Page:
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Smoking, Tobacco Use and HIV

October 26, 2015

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Smoking, Tobacco Use and HIV

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We now know that smoking and using smokeless tobacco products like dip, snuff, or chew can seriously harm your health. We also know that quitting smoking or other tobacco products can stop, and in some cases reverse, these harmful effects.

While quitting smoking or smokeless tobacco is not easy, it is often the single biggest thing you can do to improve your health. You can do it -- and there are many resources available to help you.

Smoking, Tobacco Use, and HIV

Cigarette smoking is a dangerous habit even for those in perfect health. However, the risks involved with smoking seem to be greater for those living with HIV (HIV+). In fact, recent research has shown that, for people living with HIV and receiving good medical care, those who smoke lose more years of their life to smoking than to HIV.

In years past, many people living with HIV did not worry about the serious illnesses that smoking might cause because they did not expect to be alive long enough to get them. Now that people living with HIV are living longer, healthier lives, it is important to pay attention to issues that affect their long-term health.

Using tobacco products may affect HIV in several ways:

  • Less successful HIV drug therapy: researchers think smoking may cause HIV drugs not to work as well as they should
  • More likely to experience side effects of HIV drugs
  • Lower CD4 counts
  • Greater chance of developing opportunistic infections (OIs)
  • Higher rates of HIV transmission: damage to blood vessels caused by smoking can create tiny cuts in the mouth, making it easier for the smoker to get HIV from another person

The Bad News: How Smoking and Tobacco Use Can Hurt Your Health

All forms of tobacco are harmful and addictive. This includes cigarettes, pipes, and cigars as well as smokeless tobacco products such as snuff and chewing tobacco (also known as chew or dip). Smoking affects every system in the body. Some of tobacco's harmful effects are caused by nicotine, the addictive substance in tobacco, while others are caused by any of the 250 toxic chemicals in tobacco smoke. In the short run, smoking raises your blood pressure and heart rate. However, most of the serious negative effects of smoking take years to develop and most commonly include cancer, heart disease, and lung problems.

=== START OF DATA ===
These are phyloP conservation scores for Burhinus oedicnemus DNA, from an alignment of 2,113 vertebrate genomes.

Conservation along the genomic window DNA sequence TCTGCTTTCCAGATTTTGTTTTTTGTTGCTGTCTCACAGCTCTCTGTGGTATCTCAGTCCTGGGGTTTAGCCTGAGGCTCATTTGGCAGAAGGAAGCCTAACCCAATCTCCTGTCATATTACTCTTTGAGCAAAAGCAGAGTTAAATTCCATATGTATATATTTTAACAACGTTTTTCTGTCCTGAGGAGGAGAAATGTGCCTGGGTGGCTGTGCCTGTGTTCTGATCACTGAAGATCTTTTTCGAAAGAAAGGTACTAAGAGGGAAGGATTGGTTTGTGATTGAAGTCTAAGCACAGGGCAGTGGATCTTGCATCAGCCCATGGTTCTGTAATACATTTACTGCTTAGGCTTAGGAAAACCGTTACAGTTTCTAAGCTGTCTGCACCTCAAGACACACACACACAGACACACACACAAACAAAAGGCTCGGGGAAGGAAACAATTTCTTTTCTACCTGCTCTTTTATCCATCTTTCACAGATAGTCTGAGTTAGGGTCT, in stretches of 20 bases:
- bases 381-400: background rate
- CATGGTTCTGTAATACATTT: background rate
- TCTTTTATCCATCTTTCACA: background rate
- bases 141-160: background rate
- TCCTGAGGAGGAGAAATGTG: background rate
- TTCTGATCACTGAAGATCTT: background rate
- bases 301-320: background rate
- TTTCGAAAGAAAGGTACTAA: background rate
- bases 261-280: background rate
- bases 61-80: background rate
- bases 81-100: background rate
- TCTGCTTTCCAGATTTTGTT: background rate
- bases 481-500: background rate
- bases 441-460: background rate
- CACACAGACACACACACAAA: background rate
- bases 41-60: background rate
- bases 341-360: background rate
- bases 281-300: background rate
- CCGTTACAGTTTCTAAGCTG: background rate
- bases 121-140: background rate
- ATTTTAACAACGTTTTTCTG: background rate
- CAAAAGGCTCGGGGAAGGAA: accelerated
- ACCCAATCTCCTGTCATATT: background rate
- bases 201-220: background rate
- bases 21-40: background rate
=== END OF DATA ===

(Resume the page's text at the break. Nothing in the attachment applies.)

Electronic cigarettes, or e-cigarettes, are battery-powered tubes or cylinders that often look like pens, cigars, pipes, or cigarettes. While they are smokeless and do not expose users to the tar found in cigarettes, they do contain nicotine, the addictive substance in tobacco. Users inhale the nicotine as it is released by the e-cigarette in the form of water vapor (like a mist or cloud).

Unlike tobacco products, which are regulated in the US by the Food and Drug Administration (FDA), e-cigarettes are not FDA-regulated. As a result, the contents of e-cigarettes -- what you might be putting into your lungs -- are not fully known and their health effects are not fully understood. Many of the flavors given to e-cigarettes, for example, come from chemicals that may be safe in foods, but are likely harmful when inhaled.

Smoking and Heart Disease

Smoking is very bad for your heart. Smoking causes your blood vessels to constrict, or get smaller. This reduces oxygen flow to the rest of your body, raises your blood pressure, and makes your heart work harder.